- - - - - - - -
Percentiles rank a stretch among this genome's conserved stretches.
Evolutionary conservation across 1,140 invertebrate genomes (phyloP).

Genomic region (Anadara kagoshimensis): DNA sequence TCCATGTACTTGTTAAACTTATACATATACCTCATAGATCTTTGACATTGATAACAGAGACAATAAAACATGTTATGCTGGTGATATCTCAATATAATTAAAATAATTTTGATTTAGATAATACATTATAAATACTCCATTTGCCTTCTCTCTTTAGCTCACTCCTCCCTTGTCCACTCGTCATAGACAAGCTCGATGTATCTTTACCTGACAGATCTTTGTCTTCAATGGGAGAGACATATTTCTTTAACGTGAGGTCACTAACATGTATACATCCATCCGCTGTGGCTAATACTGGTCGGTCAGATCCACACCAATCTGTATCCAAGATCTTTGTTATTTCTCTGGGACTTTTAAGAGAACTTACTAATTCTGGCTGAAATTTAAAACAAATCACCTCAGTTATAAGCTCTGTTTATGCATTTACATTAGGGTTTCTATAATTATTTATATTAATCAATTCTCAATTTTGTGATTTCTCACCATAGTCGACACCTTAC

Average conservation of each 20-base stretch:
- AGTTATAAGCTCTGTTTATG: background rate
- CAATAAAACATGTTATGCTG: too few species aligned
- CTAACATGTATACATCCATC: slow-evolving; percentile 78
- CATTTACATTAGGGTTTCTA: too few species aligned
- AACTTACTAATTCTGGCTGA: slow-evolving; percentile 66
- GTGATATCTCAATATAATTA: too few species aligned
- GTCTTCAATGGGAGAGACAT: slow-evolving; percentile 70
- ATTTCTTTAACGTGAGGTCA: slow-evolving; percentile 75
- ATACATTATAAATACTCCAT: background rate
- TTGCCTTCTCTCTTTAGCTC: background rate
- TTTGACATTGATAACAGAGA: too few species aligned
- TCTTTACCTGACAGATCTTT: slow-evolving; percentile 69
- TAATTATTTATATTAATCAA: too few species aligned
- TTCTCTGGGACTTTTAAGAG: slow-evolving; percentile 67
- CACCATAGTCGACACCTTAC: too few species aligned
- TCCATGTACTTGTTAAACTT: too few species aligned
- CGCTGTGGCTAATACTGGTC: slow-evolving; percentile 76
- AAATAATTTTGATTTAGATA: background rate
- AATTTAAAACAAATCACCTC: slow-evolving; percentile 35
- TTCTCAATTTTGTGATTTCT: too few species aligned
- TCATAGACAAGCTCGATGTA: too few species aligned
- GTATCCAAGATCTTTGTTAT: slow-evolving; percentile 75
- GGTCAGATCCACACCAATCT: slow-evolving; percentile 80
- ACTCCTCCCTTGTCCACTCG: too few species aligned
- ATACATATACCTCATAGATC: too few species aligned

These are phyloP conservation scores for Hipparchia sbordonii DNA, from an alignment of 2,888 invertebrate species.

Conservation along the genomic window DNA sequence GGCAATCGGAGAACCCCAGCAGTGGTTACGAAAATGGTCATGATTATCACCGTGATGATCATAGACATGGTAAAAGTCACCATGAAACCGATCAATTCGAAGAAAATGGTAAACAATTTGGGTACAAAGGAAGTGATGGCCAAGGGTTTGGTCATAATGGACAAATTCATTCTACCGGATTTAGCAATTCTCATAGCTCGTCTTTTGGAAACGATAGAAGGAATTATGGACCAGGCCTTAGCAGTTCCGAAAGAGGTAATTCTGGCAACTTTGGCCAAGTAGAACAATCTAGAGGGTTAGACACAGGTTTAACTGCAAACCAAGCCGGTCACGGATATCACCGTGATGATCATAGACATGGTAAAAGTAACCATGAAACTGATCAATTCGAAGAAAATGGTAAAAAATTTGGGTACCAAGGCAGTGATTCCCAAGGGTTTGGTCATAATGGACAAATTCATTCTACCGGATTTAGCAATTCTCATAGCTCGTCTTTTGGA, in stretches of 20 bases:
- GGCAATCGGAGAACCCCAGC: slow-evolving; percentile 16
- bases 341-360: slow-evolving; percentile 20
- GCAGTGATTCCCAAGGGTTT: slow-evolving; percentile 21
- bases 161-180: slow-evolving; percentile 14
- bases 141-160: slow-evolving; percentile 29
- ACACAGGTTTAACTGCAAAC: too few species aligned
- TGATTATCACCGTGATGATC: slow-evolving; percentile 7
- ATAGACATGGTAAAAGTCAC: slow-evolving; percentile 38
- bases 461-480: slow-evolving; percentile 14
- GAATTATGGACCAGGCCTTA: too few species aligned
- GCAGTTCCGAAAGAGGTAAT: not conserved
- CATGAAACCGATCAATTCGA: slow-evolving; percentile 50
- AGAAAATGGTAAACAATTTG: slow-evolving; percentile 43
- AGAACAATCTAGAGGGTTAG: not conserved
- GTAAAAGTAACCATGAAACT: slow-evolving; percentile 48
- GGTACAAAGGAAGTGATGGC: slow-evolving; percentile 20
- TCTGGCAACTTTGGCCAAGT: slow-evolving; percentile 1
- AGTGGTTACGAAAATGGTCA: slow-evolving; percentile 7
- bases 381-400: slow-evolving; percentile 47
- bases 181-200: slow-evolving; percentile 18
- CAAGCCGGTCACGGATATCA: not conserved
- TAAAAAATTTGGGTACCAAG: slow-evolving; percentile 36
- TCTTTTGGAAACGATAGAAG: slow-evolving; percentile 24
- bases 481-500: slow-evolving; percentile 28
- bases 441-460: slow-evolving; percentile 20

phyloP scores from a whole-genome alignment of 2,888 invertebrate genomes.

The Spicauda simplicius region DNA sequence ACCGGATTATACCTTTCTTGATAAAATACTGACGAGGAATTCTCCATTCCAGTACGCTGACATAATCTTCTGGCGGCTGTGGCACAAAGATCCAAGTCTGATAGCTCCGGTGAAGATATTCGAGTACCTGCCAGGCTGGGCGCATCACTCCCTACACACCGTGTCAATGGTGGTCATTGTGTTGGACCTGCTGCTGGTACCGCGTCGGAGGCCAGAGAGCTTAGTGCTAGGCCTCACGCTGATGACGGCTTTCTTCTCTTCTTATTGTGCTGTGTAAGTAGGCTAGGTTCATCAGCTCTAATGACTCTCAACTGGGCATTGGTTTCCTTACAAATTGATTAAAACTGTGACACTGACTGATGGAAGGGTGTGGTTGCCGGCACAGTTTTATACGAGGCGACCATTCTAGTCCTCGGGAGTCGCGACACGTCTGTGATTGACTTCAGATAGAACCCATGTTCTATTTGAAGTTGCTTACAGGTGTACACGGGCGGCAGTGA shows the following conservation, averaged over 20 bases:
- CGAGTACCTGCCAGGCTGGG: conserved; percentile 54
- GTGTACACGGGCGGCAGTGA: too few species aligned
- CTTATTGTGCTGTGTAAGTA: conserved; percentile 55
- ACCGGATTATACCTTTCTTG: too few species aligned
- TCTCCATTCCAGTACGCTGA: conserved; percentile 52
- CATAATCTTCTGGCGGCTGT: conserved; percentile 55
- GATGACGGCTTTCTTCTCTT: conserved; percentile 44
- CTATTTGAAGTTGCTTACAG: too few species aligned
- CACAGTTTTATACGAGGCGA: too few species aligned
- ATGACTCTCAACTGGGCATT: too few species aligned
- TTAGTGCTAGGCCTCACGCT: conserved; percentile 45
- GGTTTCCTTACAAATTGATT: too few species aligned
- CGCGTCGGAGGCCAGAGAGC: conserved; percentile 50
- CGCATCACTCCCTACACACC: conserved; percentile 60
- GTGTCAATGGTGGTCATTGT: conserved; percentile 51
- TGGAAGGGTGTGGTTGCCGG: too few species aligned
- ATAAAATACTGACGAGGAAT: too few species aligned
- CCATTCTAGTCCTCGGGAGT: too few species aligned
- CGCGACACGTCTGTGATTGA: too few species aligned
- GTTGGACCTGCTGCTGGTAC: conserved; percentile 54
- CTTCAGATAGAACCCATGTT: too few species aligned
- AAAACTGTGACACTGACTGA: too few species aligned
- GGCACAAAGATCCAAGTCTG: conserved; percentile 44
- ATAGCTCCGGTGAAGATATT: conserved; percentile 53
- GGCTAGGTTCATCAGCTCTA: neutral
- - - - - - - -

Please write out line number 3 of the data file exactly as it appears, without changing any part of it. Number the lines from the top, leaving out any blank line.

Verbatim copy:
Genomic region (Anadara kagoshimensis): DNA sequence TCCATGTACTTGTTAAACTTATACATATACCTCATAGATCTTTGACATTGATAACAGAGACAATAAAACATGTTATGCTGGTGATATCTCAATATAATTAAAATAATTTTGATTTAGATAATACATTATAAATACTCCATTTGCCTTCTCTCTTTAGCTCACTCCTCCCTTGTCCACTCGTCATAGACAAGCTCGATGTATCTTTACCTGACAGATCTTTGTCTTCAATGGGAGAGACATATTTCTTTAACGTGAGGTCACTAACATGTATACATCCATCCGCTGTGGCTAATACTGGTCGGTCAGATCCACACCAATCTGTATCCAAGATCTTTGTTATTTCTCTGGGACTTTTAAGAGAACTTACTAATTCTGGCTGAAATTTAAAACAAATCACCTCAGTTATAAGCTCTGTTTATGCATTTACATTAGGGTTTCTATAATTATTTATATTAATCAATTCTCAATTTTGTGATTTCTCACCATAGTCGACACCTTAC